WASHINGTON — The Committee for the Implementation of Textile Agreements on Thursday published its denial of a request by Alarmex Holdings Group Inc. to declare rayon fabrics under short supply by the terms of the Caribbean Basin Trade Partnership Act.

This story first appeared in the January 23, 2004 issue of WWD. Subscribe Today.

The preferential import law largely requires that garments be constructed of U.S.-made fabrics if they are to qualify for duty-free status. But the law makes some exemptions for foreign-made textiles if those textiles are not commercially available in the U.S.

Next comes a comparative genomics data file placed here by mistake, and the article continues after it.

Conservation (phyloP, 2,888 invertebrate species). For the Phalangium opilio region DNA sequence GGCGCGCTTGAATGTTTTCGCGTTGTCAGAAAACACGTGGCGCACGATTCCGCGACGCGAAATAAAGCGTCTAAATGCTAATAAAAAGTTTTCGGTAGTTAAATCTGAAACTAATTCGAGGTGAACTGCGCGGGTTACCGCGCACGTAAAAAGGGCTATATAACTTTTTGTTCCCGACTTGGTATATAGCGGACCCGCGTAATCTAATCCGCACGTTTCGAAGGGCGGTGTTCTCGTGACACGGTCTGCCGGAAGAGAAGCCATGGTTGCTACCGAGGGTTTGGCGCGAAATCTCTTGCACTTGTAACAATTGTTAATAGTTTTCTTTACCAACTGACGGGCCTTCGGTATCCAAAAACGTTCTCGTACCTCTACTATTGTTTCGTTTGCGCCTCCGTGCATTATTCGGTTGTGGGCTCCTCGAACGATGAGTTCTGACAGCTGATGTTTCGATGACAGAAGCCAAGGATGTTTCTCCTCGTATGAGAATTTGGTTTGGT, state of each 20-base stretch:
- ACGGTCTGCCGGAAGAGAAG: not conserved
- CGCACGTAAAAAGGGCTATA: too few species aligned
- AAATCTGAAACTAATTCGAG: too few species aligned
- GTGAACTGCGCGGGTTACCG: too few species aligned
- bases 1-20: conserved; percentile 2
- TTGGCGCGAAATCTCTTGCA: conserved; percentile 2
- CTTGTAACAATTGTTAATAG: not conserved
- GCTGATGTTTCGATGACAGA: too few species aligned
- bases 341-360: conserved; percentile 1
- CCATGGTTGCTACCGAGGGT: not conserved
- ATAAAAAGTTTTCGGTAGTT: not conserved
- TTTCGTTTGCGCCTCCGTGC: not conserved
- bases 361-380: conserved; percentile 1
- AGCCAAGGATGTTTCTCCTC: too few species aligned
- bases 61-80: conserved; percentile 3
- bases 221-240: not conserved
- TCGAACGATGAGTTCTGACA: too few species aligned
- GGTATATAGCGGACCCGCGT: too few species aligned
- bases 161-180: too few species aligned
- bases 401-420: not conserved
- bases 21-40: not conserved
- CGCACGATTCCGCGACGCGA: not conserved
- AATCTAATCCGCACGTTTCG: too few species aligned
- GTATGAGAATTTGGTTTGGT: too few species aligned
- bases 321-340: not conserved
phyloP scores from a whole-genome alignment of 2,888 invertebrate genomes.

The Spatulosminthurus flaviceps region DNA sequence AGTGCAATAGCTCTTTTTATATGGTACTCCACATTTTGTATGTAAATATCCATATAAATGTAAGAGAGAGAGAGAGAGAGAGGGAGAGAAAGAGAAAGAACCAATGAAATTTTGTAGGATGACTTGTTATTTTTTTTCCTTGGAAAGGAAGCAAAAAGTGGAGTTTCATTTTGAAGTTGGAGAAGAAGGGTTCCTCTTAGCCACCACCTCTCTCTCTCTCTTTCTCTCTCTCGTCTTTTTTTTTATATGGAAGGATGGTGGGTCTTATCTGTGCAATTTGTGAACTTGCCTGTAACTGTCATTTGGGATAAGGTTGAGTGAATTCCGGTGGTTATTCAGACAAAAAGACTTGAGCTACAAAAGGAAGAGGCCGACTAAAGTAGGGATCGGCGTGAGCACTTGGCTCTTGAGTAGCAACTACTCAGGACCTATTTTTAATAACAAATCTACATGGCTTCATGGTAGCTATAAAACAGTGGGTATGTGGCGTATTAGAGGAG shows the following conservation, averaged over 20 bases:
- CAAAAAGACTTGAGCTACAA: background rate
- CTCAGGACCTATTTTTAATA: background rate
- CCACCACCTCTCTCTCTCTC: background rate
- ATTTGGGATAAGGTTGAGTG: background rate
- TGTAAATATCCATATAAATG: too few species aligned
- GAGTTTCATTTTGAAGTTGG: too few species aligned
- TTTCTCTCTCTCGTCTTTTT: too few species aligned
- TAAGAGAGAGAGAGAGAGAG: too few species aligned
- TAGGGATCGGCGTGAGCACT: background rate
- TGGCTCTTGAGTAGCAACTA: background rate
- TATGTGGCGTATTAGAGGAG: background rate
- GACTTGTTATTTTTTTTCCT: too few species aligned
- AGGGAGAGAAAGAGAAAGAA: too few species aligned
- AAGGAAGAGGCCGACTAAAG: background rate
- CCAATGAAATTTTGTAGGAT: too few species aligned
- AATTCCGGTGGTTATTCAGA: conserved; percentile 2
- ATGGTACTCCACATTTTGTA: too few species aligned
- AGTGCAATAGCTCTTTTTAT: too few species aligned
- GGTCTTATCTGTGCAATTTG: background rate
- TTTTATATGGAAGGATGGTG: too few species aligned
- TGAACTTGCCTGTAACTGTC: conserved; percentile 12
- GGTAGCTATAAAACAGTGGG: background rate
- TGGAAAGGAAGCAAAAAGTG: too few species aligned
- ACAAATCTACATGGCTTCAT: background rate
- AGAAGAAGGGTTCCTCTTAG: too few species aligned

CITA, an interagency group that oversees the requests, denied the request for certain printed 100 percent rayon herringbone fabric. It said Thursday it had determined the rayon herringbone fabrics could be supplied by the domestic industry in commercial quantities in a timely manner.

Alarmex, a New York-based apparel company, manufactures under the brands Caribbean Joe and Periscope and also produces private label brands for a number of retailers.

Milliken & Co. filed the only opposition to the petition.